Saturday, March 4, 2017

Mary Lennox Follows A Robin To the Garden Gate

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"She heard a chirp and a twitter, and when she looked at the bare flower-bed at her left side there he was hopping about and pretending to peck things out of the earth to persuade her that he had not followed her.  But she knew he had followed her, and the surprise so filled her with delight that she almost trembled a little."

"You do remember me!" she cried.  "You do!  You are prettier than anything else in the world!" (Frances Hodgson Bennet)

Even before I had finished Mary's debut dress, I knew the second outfit would have to be the red coat she would wear outdoors while meeting the robin.  Another red costume.  Yet, this would be fine.  After all, I didn't illustrate her wardrobe, and Mary needed her coat while winter was still upon us.  The English countryside can be bitterly cold and damp, and skipping rope on the garden path needs proper attire.

I'd been studying this illustration for quite some time, but as usual, had no idea how difficult it would be to create it.  To be honest, I began with the robin to fulfill the desire to work on my needle felting, and provide her a unique accessory.  However, we will introduce him in a little while.  He would be my inspiration and good company while I designed the costume.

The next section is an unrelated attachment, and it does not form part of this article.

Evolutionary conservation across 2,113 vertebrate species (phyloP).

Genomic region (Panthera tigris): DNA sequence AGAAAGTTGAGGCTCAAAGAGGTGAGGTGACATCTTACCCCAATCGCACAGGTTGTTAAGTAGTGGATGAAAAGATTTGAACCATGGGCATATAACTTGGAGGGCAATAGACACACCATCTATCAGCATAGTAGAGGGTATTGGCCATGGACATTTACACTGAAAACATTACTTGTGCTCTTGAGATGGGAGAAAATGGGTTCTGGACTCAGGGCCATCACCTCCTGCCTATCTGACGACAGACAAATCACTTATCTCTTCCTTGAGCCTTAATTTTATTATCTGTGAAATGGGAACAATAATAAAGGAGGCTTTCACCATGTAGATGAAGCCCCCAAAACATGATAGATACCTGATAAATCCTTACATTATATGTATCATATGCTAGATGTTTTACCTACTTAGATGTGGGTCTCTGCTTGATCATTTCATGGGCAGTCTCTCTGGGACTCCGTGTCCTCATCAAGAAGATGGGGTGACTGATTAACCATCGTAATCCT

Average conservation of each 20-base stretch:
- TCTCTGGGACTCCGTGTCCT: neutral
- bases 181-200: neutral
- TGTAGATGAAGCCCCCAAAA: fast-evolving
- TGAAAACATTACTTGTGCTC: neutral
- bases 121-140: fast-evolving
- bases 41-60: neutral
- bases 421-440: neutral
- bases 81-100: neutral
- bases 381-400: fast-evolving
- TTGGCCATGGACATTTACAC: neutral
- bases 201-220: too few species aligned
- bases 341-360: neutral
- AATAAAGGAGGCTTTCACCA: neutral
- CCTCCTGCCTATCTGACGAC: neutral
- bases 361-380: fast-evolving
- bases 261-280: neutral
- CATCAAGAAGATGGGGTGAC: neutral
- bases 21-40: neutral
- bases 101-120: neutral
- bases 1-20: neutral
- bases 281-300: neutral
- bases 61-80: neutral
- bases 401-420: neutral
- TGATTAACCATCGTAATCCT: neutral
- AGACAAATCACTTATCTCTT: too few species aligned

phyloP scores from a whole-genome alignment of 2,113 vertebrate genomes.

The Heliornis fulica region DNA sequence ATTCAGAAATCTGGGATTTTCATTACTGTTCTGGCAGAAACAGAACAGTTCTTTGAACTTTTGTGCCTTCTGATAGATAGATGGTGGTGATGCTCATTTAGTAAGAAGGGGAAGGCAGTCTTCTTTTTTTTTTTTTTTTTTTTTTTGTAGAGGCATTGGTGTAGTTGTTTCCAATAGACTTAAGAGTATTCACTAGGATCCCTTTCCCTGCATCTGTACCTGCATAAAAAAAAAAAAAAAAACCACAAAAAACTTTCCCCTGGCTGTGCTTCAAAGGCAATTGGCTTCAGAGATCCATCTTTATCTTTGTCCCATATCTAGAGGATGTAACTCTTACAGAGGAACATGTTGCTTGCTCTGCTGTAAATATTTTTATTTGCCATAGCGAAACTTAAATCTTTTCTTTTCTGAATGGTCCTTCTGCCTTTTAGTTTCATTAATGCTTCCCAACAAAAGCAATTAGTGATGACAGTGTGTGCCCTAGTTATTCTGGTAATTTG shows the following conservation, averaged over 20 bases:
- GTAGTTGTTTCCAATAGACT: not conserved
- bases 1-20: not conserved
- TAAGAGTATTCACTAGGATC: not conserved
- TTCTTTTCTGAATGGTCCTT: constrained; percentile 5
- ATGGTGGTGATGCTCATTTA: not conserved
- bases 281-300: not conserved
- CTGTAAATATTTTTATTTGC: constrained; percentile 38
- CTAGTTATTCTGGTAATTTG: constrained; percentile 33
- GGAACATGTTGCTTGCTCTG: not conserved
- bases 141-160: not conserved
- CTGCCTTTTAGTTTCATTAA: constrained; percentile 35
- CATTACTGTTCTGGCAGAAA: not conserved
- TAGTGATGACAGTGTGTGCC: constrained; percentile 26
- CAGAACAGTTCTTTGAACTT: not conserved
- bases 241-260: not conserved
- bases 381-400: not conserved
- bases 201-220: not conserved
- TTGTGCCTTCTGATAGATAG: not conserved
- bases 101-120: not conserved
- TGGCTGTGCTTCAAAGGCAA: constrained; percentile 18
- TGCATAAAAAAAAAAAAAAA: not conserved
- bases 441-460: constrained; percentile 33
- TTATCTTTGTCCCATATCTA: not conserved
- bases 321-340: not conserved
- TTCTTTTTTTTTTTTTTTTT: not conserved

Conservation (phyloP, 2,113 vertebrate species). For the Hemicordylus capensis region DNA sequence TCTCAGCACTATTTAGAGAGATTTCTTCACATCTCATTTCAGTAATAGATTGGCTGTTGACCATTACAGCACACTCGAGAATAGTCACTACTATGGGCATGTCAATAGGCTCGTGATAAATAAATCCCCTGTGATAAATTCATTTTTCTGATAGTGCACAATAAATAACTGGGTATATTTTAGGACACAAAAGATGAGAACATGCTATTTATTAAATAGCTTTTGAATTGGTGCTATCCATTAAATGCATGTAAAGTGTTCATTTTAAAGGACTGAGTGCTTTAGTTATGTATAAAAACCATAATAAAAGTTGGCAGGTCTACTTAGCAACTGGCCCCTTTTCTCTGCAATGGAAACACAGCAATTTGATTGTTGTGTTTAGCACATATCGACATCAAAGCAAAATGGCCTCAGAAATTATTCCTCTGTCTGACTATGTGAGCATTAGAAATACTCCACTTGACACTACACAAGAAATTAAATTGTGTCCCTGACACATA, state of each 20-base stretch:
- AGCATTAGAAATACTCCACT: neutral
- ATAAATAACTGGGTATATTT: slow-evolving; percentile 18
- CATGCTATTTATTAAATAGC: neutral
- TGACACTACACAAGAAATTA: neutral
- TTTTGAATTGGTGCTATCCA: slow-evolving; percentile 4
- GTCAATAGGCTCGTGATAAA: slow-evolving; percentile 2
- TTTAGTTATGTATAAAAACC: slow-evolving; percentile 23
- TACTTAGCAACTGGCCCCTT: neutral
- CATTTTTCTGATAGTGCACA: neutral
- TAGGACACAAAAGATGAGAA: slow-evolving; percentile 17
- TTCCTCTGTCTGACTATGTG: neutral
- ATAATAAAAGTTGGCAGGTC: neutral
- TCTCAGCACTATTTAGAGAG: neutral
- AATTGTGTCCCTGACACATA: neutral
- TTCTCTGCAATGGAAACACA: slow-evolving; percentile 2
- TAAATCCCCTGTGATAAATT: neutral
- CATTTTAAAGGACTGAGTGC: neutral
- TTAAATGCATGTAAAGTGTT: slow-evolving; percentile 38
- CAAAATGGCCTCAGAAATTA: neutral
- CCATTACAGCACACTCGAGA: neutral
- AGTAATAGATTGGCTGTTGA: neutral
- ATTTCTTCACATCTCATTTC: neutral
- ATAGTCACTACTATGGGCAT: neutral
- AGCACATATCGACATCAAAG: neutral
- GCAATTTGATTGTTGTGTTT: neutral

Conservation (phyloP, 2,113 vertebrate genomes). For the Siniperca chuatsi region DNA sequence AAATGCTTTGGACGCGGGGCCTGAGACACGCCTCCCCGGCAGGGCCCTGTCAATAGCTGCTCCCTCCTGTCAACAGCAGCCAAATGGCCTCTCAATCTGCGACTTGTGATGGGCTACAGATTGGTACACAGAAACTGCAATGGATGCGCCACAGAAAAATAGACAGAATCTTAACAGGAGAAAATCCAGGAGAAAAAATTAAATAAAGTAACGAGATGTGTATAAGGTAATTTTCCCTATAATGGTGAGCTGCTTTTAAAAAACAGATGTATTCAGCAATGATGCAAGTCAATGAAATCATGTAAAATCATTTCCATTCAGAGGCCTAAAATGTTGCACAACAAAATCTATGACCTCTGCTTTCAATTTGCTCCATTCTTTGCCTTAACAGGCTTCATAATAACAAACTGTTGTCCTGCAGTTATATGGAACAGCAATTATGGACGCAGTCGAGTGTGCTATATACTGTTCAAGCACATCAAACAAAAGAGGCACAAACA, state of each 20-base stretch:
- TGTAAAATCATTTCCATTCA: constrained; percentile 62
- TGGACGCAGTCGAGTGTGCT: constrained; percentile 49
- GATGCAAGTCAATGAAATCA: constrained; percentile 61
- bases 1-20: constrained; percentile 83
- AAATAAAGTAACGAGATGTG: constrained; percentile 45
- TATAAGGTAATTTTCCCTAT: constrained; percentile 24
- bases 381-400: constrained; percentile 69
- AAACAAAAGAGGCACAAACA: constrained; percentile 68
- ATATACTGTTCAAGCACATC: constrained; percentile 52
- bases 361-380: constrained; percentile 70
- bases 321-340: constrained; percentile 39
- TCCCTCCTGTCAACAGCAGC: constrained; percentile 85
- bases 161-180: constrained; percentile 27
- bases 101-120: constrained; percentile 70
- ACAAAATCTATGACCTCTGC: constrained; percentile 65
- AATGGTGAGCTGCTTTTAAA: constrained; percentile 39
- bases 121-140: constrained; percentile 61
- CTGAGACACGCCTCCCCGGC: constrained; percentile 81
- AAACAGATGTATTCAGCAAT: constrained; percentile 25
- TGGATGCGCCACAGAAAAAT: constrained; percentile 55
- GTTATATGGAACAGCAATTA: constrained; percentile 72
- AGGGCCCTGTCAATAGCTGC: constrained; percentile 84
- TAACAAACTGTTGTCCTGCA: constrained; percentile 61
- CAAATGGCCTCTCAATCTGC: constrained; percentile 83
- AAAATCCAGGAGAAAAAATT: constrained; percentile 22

The pattern I created for the coat consisted of a collar, a cape, the sleeves, two front pieces for an overlapping closure, and the back.  It is shaped at the waist and slightly flared.  Sounds pretty straight forward, but there was nothing easy about this.  I must have gone through ten pattern renditions just to get the cape the right length and fit around the shoulders.  For one thing, which isn't obvious, the measurements from the neck, across the shoulder and down the arm are longer than that of the front and back which lie relatively flat against the doll.  Its something to consider should you ever try to make a coat like this from scratch.

I began with a beautiful Melton wool in a deep, rich red.  I was so certain that this was the correct color to match the illustration, and the weight seemed right.  It took me a session just to place each pattern piece and cut each piece out individually.  I'd sewn the shoulder seams together then did some pinning to check the fit.  It was upon doing this, and even after a mock up in a navy wool, that I discovered something terribly wrong with what I'd done.   I'd also discovered that the lining I was planning on using wasn't going to work well.  So I began digging through my stash to see if something else would work better, and discovered this lovely wool I'd purchased at Britex a few years back.  It was the perfect red, would match the original lining fabric, and was a slightly looser weave for drape.  The Melton is a tighter weave..  But, the problem of design still needed to be dealt with.